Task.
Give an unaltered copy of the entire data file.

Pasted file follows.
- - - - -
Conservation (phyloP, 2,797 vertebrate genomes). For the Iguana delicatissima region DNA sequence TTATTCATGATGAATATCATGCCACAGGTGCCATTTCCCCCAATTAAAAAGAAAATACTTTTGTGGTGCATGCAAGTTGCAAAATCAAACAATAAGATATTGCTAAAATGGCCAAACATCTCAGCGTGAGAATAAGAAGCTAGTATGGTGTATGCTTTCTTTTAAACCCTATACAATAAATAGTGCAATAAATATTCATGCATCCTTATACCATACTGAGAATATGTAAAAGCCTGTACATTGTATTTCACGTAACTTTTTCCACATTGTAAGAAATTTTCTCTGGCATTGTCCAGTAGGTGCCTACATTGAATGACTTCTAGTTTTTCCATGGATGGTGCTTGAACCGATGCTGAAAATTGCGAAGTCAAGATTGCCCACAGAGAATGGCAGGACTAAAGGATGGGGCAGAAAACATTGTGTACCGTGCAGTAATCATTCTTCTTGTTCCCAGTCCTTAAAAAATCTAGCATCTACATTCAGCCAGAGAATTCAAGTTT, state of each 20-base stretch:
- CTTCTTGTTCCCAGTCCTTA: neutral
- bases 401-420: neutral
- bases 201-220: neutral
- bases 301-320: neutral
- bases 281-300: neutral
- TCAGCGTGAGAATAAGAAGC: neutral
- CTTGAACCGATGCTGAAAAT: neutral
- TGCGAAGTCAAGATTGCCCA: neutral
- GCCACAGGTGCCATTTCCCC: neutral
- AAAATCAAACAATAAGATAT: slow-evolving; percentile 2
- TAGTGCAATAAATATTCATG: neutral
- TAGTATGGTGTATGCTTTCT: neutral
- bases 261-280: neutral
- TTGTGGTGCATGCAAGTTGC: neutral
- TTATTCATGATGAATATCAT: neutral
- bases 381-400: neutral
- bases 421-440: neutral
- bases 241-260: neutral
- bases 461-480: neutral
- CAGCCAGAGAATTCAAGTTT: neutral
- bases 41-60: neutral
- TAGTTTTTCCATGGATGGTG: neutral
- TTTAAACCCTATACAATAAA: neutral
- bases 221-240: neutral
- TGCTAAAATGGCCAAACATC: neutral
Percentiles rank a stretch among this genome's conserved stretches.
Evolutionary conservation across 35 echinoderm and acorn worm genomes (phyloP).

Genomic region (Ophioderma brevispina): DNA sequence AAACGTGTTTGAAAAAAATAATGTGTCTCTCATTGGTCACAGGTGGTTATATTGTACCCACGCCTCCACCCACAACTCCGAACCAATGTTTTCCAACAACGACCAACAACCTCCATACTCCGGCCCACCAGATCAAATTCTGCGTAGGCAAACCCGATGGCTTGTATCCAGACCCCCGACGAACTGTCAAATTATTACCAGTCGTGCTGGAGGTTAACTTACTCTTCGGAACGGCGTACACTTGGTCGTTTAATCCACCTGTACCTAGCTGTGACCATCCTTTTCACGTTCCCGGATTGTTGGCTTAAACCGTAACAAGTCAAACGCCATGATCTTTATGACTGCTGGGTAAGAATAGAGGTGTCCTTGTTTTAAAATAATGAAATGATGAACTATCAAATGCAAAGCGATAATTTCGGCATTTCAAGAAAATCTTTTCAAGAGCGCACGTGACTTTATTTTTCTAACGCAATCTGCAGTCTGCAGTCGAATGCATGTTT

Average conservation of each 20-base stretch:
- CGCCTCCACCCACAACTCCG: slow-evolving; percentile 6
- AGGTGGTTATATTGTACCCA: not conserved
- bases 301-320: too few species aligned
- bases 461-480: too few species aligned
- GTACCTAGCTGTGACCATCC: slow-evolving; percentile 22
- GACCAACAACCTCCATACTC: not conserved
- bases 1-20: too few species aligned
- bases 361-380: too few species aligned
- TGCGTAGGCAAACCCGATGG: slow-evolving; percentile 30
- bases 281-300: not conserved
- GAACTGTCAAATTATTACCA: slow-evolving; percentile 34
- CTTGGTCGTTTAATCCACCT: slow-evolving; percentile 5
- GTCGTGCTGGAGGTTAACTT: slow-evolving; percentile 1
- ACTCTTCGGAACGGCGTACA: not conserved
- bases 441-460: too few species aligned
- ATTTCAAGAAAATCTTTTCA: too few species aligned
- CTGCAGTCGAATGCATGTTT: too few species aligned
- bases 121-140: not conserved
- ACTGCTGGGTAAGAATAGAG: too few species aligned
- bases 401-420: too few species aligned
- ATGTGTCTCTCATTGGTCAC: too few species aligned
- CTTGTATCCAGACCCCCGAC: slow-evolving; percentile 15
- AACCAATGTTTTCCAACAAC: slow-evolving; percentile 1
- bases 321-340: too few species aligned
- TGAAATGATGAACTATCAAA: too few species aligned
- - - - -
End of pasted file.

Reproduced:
Conservation (phyloP, 2,797 vertebrate genomes). For the Iguana delicatissima region DNA sequence TTATTCATGATGAATATCATGCCACAGGTGCCATTTCCCCCAATTAAAAAGAAAATACTTTTGTGGTGCATGCAAGTTGCAAAATCAAACAATAAGATATTGCTAAAATGGCCAAACATCTCAGCGTGAGAATAAGAAGCTAGTATGGTGTATGCTTTCTTTTAAACCCTATACAATAAATAGTGCAATAAATATTCATGCATCCTTATACCATACTGAGAATATGTAAAAGCCTGTACATTGTATTTCACGTAACTTTTTCCACATTGTAAGAAATTTTCTCTGGCATTGTCCAGTAGGTGCCTACATTGAATGACTTCTAGTTTTTCCATGGATGGTGCTTGAACCGATGCTGAAAATTGCGAAGTCAAGATTGCCCACAGAGAATGGCAGGACTAAAGGATGGGGCAGAAAACATTGTGTACCGTGCAGTAATCATTCTTCTTGTTCCCAGTCCTTAAAAAATCTAGCATCTACATTCAGCCAGAGAATTCAAGTTT, state of each 20-base stretch:
- CTTCTTGTTCCCAGTCCTTA: neutral
- bases 401-420: neutral
- bases 201-220: neutral
- bases 301-320: neutral
- bases 281-300: neutral
- TCAGCGTGAGAATAAGAAGC: neutral
- CTTGAACCGATGCTGAAAAT: neutral
- TGCGAAGTCAAGATTGCCCA: neutral
- GCCACAGGTGCCATTTCCCC: neutral
- AAAATCAAACAATAAGATAT: slow-evolving; percentile 2
- TAGTGCAATAAATATTCATG: neutral
- TAGTATGGTGTATGCTTTCT: neutral
- bases 261-280: neutral
- TTGTGGTGCATGCAAGTTGC: neutral
- TTATTCATGATGAATATCAT: neutral
- bases 381-400: neutral
- bases 421-440: neutral
- bases 241-260: neutral
- bases 461-480: neutral
- CAGCCAGAGAATTCAAGTTT: neutral
- bases 41-60: neutral
- TAGTTTTTCCATGGATGGTG: neutral
- TTTAAACCCTATACAATAAA: neutral
- bases 221-240: neutral
- TGCTAAAATGGCCAAACATC: neutral
Percentiles rank a stretch among this genome's conserved stretches.
Evolutionary conservation across 35 echinoderm and acorn worm genomes (phyloP).

Genomic region (Ophioderma brevispina): DNA sequence AAACGTGTTTGAAAAAAATAATGTGTCTCTCATTGGTCACAGGTGGTTATATTGTACCCACGCCTCCACCCACAACTCCGAACCAATGTTTTCCAACAACGACCAACAACCTCCATACTCCGGCCCACCAGATCAAATTCTGCGTAGGCAAACCCGATGGCTTGTATCCAGACCCCCGACGAACTGTCAAATTATTACCAGTCGTGCTGGAGGTTAACTTACTCTTCGGAACGGCGTACACTTGGTCGTTTAATCCACCTGTACCTAGCTGTGACCATCCTTTTCACGTTCCCGGATTGTTGGCTTAAACCGTAACAAGTCAAACGCCATGATCTTTATGACTGCTGGGTAAGAATAGAGGTGTCCTTGTTTTAAAATAATGAAATGATGAACTATCAAATGCAAAGCGATAATTTCGGCATTTCAAGAAAATCTTTTCAAGAGCGCACGTGACTTTATTTTTCTAACGCAATCTGCAGTCTGCAGTCGAATGCATGTTT

Average conservation of each 20-base stretch:
- CGCCTCCACCCACAACTCCG: slow-evolving; percentile 6
- AGGTGGTTATATTGTACCCA: not conserved
- bases 301-320: too few species aligned
- bases 461-480: too few species aligned
- GTACCTAGCTGTGACCATCC: slow-evolving; percentile 22
- GACCAACAACCTCCATACTC: not conserved
- bases 1-20: too few species aligned
- bases 361-380: too few species aligned
- TGCGTAGGCAAACCCGATGG: slow-evolving; percentile 30
- bases 281-300: not conserved
- GAACTGTCAAATTATTACCA: slow-evolving; percentile 34
- CTTGGTCGTTTAATCCACCT: slow-evolving; percentile 5
- GTCGTGCTGGAGGTTAACTT: slow-evolving; percentile 1
- ACTCTTCGGAACGGCGTACA: not conserved
- bases 441-460: too few species aligned
- ATTTCAAGAAAATCTTTTCA: too few species aligned
- CTGCAGTCGAATGCATGTTT: too few species aligned
- bases 121-140: not conserved
- ACTGCTGGGTAAGAATAGAG: too few species aligned
- bases 401-420: too few species aligned
- ATGTGTCTCTCATTGGTCAC: too few species aligned
- CTTGTATCCAGACCCCCGAC: slow-evolving; percentile 15
- AACCAATGTTTTCCAACAAC: slow-evolving; percentile 1
- bases 321-340: too few species aligned
- TGAAATGATGAACTATCAAA: too few species aligned